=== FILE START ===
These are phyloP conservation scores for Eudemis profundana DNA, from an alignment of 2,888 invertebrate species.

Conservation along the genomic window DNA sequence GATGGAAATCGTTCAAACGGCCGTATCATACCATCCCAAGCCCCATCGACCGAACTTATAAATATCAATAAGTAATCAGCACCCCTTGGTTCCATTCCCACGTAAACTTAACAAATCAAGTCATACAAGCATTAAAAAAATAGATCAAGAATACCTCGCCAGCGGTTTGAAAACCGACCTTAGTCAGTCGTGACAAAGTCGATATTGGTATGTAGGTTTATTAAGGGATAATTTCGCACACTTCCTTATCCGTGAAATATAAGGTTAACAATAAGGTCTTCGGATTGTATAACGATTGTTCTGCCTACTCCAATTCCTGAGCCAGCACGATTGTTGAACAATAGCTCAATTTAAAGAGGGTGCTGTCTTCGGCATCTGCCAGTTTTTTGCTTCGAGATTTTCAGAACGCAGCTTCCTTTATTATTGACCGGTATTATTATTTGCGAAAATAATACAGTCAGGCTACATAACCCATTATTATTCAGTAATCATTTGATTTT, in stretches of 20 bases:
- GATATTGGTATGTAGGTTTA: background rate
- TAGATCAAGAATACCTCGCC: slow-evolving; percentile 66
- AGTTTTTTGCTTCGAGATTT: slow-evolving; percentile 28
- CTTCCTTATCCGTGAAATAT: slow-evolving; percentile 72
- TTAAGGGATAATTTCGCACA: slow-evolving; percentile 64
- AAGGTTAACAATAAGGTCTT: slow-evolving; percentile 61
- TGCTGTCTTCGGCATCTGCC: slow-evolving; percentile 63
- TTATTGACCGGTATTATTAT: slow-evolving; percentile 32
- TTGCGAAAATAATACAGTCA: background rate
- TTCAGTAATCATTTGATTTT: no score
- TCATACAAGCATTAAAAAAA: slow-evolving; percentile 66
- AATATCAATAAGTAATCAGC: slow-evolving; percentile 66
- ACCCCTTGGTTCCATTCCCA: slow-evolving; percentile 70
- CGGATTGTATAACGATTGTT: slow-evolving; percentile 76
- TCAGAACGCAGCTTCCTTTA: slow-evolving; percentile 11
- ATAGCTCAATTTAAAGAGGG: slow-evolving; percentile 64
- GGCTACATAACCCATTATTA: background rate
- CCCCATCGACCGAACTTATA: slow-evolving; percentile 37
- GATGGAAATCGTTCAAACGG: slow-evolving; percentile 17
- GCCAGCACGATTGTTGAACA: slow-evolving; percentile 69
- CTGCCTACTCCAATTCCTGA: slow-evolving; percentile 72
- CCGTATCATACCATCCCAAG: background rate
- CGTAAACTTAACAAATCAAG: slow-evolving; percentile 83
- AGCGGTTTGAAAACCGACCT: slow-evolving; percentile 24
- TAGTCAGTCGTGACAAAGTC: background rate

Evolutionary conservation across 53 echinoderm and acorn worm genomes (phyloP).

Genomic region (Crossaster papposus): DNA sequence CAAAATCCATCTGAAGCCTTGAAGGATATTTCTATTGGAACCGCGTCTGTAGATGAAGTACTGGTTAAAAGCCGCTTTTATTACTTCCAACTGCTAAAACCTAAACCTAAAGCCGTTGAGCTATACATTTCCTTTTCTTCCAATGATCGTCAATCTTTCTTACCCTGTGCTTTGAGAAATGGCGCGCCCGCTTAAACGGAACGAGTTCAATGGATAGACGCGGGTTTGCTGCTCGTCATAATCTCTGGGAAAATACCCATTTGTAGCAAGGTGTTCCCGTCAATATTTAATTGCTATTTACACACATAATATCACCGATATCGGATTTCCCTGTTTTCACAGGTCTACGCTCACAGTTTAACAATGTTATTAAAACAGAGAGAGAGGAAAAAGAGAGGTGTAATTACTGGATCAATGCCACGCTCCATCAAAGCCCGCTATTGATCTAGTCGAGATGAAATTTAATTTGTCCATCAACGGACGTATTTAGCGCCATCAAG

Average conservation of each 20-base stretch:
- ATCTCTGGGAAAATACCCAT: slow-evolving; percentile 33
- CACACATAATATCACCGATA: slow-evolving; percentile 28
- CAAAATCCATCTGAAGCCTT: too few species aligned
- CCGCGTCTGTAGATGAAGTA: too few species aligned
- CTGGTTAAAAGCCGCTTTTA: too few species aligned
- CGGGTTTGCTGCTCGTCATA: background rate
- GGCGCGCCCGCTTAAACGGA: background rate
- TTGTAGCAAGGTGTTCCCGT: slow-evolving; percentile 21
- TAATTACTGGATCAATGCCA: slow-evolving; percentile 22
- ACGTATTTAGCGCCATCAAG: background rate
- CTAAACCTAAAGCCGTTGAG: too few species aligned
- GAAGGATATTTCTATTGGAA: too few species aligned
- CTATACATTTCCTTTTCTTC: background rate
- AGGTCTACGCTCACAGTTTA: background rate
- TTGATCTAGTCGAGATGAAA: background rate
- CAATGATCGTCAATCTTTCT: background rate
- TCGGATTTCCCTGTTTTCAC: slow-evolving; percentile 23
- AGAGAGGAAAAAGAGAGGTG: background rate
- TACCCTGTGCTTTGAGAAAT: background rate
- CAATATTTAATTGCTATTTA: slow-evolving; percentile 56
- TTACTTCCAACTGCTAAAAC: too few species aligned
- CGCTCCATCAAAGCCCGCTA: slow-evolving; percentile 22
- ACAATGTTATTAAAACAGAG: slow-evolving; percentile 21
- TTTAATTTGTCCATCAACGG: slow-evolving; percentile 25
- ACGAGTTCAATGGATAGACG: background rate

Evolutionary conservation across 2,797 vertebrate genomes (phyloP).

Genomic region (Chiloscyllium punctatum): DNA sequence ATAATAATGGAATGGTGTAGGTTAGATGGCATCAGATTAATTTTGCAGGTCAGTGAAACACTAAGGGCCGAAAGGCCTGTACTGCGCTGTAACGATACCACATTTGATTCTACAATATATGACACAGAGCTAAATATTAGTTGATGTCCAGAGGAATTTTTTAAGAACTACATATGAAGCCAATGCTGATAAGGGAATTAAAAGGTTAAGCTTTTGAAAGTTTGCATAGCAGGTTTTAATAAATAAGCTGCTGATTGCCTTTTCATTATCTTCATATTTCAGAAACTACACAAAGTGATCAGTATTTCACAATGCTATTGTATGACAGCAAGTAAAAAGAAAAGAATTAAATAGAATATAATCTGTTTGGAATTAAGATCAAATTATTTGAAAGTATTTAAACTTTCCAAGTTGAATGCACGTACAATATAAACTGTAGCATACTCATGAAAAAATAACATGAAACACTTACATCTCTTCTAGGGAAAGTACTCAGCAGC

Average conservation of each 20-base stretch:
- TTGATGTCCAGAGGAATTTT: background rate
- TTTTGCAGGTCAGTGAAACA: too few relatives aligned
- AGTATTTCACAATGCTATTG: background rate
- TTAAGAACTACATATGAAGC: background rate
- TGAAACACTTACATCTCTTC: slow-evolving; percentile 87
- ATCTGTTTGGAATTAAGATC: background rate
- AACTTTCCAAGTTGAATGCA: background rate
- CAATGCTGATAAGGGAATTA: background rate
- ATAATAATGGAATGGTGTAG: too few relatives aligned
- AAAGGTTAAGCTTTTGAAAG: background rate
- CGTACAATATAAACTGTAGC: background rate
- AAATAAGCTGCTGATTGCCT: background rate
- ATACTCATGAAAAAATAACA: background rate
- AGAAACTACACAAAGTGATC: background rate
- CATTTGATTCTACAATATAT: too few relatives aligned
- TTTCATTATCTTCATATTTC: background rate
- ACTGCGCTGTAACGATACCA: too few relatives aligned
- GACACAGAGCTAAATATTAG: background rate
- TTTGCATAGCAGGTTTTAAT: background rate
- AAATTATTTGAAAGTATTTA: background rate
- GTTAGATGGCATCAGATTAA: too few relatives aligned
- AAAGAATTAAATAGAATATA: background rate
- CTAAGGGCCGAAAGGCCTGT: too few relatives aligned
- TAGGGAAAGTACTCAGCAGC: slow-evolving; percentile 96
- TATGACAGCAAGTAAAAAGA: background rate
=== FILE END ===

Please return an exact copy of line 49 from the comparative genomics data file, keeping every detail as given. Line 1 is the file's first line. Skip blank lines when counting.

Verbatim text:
- TACCCTGTGCTTTGAGAAAT: background rate